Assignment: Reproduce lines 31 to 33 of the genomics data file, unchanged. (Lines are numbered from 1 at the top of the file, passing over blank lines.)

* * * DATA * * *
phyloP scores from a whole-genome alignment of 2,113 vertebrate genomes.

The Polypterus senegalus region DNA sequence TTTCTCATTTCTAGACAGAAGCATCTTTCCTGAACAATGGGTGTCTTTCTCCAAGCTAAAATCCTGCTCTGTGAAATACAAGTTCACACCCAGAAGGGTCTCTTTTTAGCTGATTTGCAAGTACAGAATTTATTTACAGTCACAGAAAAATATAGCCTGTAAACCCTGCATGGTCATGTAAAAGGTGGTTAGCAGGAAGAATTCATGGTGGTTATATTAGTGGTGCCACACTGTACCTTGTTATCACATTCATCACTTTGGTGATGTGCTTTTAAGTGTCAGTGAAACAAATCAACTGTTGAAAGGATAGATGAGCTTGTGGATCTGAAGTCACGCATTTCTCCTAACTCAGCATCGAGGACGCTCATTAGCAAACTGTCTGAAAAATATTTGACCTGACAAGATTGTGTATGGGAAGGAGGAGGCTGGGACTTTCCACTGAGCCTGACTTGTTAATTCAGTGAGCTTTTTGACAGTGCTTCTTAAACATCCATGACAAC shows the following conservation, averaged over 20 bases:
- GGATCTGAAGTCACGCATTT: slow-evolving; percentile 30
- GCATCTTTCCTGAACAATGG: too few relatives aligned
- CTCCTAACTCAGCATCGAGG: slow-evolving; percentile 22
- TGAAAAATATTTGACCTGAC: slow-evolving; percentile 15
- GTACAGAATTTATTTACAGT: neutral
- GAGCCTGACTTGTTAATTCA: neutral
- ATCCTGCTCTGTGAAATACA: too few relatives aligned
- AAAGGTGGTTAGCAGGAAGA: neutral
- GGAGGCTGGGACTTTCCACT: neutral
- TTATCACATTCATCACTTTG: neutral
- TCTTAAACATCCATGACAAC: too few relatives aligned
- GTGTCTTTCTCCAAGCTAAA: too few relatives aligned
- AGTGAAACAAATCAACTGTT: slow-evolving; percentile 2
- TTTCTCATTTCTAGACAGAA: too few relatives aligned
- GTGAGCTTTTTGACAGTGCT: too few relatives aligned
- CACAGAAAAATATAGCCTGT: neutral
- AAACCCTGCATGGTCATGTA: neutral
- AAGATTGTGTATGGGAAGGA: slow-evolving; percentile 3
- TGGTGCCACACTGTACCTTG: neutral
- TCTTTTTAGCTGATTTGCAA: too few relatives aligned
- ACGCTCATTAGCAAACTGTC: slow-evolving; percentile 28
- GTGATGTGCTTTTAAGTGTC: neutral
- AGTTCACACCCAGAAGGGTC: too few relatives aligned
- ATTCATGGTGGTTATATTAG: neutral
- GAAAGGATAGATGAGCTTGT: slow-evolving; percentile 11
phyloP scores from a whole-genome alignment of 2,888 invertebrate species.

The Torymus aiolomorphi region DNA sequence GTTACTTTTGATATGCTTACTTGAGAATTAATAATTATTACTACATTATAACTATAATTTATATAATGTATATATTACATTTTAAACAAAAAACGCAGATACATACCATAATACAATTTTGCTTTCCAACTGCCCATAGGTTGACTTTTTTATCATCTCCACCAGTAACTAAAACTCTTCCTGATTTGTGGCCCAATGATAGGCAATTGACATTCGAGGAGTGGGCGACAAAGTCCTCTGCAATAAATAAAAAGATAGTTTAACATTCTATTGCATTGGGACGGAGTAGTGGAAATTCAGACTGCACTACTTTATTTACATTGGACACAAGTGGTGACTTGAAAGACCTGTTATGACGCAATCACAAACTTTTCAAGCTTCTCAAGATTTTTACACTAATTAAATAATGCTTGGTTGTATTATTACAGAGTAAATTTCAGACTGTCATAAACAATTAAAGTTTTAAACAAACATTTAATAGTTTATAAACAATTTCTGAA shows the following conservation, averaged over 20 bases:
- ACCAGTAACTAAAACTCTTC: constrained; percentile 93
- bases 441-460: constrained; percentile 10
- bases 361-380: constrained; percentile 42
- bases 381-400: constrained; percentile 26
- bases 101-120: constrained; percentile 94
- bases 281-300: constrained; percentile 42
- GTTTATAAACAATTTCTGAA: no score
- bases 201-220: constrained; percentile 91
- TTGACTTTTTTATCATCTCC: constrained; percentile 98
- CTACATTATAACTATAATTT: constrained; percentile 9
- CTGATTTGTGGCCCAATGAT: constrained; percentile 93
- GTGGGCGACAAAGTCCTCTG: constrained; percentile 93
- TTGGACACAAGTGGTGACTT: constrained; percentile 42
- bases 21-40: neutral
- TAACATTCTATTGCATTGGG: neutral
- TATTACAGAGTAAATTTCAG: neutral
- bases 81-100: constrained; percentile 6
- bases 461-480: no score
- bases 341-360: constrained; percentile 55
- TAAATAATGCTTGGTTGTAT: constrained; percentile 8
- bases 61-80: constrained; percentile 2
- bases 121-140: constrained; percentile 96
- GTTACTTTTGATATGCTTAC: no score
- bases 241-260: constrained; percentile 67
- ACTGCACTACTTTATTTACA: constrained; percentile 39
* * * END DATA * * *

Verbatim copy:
- bases 441-460: constrained; percentile 10
- bases 361-380: constrained; percentile 42
- bases 381-400: constrained; percentile 26